Village life, Malawi
Less than an hour outside of the hectic capital of Malawi, Kangoma village is a rural village set in the agrarian fields and rolling hills of central Malawi. Rural life in Malawi is largely an outdoor and communal affair, with meals cooked outside, mornings starting with chores in and outside the house, many meals taken on the porch calling greetings to people as they walk or bike by to get water from the borehole or to the market.
Malawi is one of the poorest countries in Africa, and certainly poverty is evident in the photos here, but also it is a country of pride, warmth and tradition. Westerners so far removed from what we could see as a medieval way of life often fail to see the beauty in between the hard times. Beyond the assumptions.
I feel deep gratitude to have been welcomed into Kangoma, and even though I clearly stood out and was generally preceded by a crowd of children shouting “mzungu” to announce me, people included me in their daily lives, greeted me with interest and openness. And in turn I was able to witness and experience the muted beauty of life in Malawi.
The Entrepreneurs of Kangoma
Kangoma is community of about a thousand villagers and is self reliant, like most villages in Africa. Without cars or motorbikes most residents are isolated from the city, and most grow what they can although the dry season is harsh while the wet season often floods. Residents draw water from boreholes, have chickens and goats, and community life revolves around church. But day to day life centers around the market street and the small stalls where one can buy or repair almost anything.
The photo series shows many of the stalls and entrepreneurs of Kangoma who work hard to provide for their family, and thus the community collectively, creating a surprisingly vibrant and active local economy. This is a market street as it has been around the world for millennia where goods and stories are traded, vendors only selling a few goods, and only cash is accepted the smaller amount the better. When life is lived on foot, and goods must be carried by hand or head, self reliance and community is critical to survival.
This way of life is in decline in much of the west, with faceless big box stores and drop ship mailing services, vibrant town centers long gone, walking through Kangoma, for all that they lack it was easy to see the richness in this way of commerce and life.
Lilongwe Academy of Science
Lilongwe Science Academy offers forms 1 through 4, the equivalent of a high school education in America, teaching students roughly 12-18, with a focus on science and technology. Founder Elton Chingapa hopes that with this focus students will have a better chance of achieving high marks on the graduate tests in their final year and earn a place in a Malawian college.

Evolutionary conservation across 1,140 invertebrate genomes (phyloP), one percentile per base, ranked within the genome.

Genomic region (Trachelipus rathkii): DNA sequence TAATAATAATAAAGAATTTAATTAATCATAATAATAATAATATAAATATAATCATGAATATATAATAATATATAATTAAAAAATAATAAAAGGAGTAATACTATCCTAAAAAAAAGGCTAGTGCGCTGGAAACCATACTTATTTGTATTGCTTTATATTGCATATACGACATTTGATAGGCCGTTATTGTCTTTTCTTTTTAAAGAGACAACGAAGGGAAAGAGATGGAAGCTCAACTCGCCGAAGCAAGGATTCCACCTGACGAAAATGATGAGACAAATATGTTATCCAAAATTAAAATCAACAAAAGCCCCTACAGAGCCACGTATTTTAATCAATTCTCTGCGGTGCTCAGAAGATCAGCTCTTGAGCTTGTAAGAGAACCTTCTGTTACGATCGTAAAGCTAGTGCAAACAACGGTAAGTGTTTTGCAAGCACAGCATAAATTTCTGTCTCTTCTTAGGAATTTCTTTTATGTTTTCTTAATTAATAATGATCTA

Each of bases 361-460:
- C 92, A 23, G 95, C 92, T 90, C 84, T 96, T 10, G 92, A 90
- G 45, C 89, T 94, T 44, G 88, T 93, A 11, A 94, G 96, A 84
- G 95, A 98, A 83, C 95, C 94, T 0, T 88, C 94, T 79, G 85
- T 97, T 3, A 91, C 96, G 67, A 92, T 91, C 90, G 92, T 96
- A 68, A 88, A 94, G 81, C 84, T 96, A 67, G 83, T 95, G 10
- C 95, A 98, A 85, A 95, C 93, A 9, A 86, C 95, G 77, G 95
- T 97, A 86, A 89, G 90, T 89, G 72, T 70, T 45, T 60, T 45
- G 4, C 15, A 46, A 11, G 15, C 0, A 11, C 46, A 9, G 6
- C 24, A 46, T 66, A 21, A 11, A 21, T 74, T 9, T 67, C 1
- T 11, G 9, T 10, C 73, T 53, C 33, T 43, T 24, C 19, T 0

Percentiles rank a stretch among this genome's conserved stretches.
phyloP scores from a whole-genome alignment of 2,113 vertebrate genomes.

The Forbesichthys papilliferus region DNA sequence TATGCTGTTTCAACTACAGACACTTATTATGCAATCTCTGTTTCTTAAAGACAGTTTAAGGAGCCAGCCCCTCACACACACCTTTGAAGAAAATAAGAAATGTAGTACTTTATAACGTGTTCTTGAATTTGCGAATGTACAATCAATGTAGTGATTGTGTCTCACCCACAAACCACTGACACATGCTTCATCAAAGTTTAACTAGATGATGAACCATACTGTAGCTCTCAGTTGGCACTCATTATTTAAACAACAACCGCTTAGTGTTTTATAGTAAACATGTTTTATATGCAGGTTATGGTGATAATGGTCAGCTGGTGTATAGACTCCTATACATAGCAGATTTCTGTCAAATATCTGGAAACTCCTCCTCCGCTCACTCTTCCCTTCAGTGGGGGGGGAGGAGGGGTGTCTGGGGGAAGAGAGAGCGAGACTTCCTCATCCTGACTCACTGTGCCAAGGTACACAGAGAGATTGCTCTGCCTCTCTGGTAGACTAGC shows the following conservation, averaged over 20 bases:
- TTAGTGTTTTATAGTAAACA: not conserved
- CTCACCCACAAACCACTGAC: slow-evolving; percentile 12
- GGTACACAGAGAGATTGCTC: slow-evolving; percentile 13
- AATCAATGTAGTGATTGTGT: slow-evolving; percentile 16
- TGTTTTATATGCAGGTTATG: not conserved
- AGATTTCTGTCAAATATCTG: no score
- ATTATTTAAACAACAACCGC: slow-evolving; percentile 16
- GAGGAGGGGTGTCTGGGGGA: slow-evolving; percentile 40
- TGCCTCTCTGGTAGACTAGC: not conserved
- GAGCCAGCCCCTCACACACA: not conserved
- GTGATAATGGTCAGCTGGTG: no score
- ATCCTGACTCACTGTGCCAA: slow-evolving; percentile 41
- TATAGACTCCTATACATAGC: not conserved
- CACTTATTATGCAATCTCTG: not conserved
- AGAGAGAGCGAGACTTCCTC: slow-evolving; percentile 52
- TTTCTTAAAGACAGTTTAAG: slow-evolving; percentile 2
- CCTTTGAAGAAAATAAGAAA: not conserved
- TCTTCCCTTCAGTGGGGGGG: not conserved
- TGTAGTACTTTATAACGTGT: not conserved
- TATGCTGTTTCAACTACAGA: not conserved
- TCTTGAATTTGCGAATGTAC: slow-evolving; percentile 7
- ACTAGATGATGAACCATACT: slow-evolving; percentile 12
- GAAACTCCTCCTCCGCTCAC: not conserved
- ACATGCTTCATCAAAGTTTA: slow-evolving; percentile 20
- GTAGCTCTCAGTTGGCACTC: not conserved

Although this is still not a clear path to success in an economy short on jobs, it is a critical step towards it. LAS is only in it’s second year and with plans to grow the school and its offerings aggressively, the future may get brighter for the students of LAS, and surrounding Kangoma village.
I went to Malawi to work with the LAS founders on their story, to photography the school and help them forge their way forwards to better serve students and the community. The work was a privelege and is ongoing, as is the need for better education throughout Malawi.
Although the school website is very much under construction, you can visit it here to learn more!
Why does this matter?
According to the Gate’s Foundation Goalkeepers reports, “To put it bluntly, decades of stunning progress in the fight against poverty and disease may be on the verge of stalling. This is because the poorest parts of the world are growing faster than everywhere else; If current trends continue, the number of poor people in the world will stop falling—and could even start to rise.“
“Today’s booming youth populations can be good news for the economy; if young people are healthy, educated, and productive, there are more people to do the kind of innovative work that stimulates rapid growth. This helps explain the amazing progress of the past generation in most of the world, and it is the key to spreading that progress everywhere.”
Gates believes in investing in young people, exactly what I did by working to support the growth of the Lilongwe Science Academy, through what I believe to be my most impactful tool, storytelling. If people cannot see, cannot care, then they cannot connect to collaborate. This too is a shared belief. And I think there is also great value in being reminded of our global humanity, that we are so much more alike than we are different, nor are we islands as it is convenient to believe.
We need each other in so many ways, and seeing each other is a good place to start.